Molecule of the Month: Dads.

You may (or may not have) noticed that we have a tendency of writing about science on FTDM, but what does Father's Day have to do with science? Well, have you ever wondered how your dad became a dad? Okay...let's keep it PG. Really though - does the phrase "You won't know until you have your own." sound familiar to you?

What's up with that?
Why do human parents have an innate tendency for unconditionally loving their children? There's more science to it than one might think, my beautiful reader.

Let's step back and look at humans from an objective point of view:

Females possess a finite amount of eggs. At birth, we are born with roughly 1 million! By the time we reach puberty, however, this number drops to about 300,000. Of these, only a 1 in 1000 will make it through the ovulation stage of a woman's period.  A fertilized egg requires approximately 9 months of gestation before birth. This means that if a woman were to start having children at the first sign of menstruation and continue consecutively until menopause, she would average 55 children. That's a lot of children!

Now let's discuss the human male. At any given time, a male ejaculation contains about 100 million sperm. Why? This is because there are a lot of obstacles that can prevent male sperm from traveling to the egg in a female uterus, including the condition of the sperm itself. As we're all well aware: quantity and quality are not interchangeable. Therefore, when it comes to sperm, there is strength in numbers. Hypothetically this means that a human male can have millions of children - this is where fathers come in.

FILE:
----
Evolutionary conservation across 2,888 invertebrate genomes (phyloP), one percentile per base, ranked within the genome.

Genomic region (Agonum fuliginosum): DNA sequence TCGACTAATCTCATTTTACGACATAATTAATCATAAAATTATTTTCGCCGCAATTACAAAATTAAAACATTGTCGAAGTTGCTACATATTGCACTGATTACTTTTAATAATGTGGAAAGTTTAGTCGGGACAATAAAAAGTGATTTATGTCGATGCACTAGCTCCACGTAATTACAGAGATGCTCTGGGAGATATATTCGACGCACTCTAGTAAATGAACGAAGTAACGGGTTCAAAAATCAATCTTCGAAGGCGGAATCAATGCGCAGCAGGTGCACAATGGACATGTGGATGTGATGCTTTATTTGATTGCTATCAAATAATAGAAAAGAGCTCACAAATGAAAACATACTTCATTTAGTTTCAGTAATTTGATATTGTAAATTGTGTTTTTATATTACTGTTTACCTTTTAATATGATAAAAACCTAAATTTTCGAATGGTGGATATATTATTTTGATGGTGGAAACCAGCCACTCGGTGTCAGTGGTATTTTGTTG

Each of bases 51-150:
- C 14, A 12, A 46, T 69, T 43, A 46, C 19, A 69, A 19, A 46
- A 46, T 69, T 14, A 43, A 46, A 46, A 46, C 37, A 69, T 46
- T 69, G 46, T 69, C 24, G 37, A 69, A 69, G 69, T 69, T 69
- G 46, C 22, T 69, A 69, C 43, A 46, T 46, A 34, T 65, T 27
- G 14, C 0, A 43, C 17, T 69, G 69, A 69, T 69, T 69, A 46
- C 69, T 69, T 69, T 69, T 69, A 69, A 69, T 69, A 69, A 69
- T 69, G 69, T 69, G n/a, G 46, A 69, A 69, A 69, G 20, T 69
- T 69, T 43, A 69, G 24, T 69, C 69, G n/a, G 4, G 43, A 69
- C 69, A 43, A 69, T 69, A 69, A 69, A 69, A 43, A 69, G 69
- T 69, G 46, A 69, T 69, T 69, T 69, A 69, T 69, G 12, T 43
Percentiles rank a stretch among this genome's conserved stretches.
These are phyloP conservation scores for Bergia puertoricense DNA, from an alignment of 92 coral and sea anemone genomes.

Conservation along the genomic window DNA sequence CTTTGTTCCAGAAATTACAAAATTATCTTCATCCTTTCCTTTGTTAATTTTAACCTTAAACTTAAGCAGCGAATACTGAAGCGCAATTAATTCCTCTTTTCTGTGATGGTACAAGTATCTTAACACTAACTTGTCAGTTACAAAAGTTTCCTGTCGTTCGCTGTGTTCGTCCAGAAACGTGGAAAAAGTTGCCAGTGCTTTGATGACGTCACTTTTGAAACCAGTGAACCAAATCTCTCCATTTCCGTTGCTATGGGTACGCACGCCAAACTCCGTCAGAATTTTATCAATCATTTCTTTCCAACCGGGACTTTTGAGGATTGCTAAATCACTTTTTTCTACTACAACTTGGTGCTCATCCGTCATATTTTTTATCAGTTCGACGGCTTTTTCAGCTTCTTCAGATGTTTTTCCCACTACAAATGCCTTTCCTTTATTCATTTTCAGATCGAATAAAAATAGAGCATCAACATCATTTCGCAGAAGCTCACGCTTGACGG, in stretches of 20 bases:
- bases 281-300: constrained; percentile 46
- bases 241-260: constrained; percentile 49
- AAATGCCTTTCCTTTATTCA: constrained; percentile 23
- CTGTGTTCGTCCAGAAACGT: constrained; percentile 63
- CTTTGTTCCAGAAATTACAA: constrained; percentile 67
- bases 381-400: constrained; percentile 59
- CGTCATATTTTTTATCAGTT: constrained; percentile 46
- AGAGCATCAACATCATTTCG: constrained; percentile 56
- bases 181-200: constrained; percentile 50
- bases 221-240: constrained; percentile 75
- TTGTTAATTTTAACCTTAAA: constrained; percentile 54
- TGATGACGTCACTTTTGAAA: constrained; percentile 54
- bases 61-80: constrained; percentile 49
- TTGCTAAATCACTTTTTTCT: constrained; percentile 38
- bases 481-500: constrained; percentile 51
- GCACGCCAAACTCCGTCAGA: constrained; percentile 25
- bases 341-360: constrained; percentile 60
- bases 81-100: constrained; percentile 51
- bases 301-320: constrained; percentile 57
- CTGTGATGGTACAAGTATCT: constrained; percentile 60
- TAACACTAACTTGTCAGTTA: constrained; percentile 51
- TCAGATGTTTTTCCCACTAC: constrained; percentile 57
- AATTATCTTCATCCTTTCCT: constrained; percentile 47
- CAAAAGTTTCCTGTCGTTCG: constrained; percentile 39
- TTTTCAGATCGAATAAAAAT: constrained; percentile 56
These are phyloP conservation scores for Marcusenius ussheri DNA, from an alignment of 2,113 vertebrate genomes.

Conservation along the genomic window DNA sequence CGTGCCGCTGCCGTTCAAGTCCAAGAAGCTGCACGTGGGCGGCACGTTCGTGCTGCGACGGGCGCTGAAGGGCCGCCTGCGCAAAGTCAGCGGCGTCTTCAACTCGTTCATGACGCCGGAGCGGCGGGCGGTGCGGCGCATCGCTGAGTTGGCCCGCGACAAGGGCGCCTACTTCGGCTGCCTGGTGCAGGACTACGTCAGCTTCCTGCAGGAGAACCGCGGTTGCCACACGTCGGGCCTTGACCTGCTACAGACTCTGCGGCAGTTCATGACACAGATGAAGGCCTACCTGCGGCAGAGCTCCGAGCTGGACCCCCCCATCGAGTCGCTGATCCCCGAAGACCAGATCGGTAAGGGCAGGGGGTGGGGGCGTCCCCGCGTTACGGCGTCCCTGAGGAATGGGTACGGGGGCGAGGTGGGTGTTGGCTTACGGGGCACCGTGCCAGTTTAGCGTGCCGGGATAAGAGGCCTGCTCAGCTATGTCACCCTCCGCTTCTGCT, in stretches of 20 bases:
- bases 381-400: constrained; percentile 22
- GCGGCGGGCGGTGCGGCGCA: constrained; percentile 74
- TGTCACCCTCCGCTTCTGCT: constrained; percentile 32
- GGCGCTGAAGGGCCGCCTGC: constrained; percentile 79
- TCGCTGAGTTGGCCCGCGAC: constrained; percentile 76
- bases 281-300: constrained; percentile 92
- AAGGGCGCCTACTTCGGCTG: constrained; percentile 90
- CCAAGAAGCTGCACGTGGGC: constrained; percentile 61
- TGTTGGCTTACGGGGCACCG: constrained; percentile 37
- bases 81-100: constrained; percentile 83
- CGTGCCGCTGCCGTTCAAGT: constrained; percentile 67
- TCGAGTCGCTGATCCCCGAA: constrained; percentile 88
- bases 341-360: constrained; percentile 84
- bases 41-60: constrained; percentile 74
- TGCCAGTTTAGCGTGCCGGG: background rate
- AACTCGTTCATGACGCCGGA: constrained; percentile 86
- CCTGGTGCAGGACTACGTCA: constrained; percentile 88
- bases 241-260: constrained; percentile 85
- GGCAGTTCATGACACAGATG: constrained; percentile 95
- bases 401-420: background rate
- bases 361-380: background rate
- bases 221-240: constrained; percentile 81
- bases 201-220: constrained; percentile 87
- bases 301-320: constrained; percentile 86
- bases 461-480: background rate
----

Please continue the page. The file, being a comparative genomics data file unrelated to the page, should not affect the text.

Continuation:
A quick clip summarizing the process of fertilization (and some of the hurdles sperm must overcome in order to form a zygote with the egg).

Based on this objective perspective and comparison of female-male interactions in other mammals, one would think that humans would favor polygyny. However, as Dr. Daniel Kruger and colleagues in his field have investigated, this is hardly the case. Humans are more inclined to be monogamous because of the investment each partner has in their children. Whatever the dynamic of the relationship (mother-father, mother-mother, father-father, and so forth), one can understand how the support of two parents can assist in children's success over one parent. 

This notion of child investment by both parents incorporates a concept that Ecologists are all too familiar with: r vs K selection. As humans, we are K selective. Here's why (those with short attention spans can skip to 4:30 for the summary):

When we think about human mating with respect to K selection, it makes sense as to why we are inclined to be monogamous, especially when it comes to dads. Investing in children is more than pure unconditional love, it's a genetic investment (sorry to crush all of the wonderfully sappy Twitter Father's Day shout outs with this one). As mentioned, quality is better than quantity. It's impossible to spend time with 100 million kids, assuring that they all reach maturity and pass along your genetic information. It's very possible, however, to spend time with 4 kids and ensure that they receive the love and care needed to become great moms and dads of their own one day, passing on your genetic information for centuries.


With all of this said and done, what's your take on human dads? Comment below, we'd love to know about it.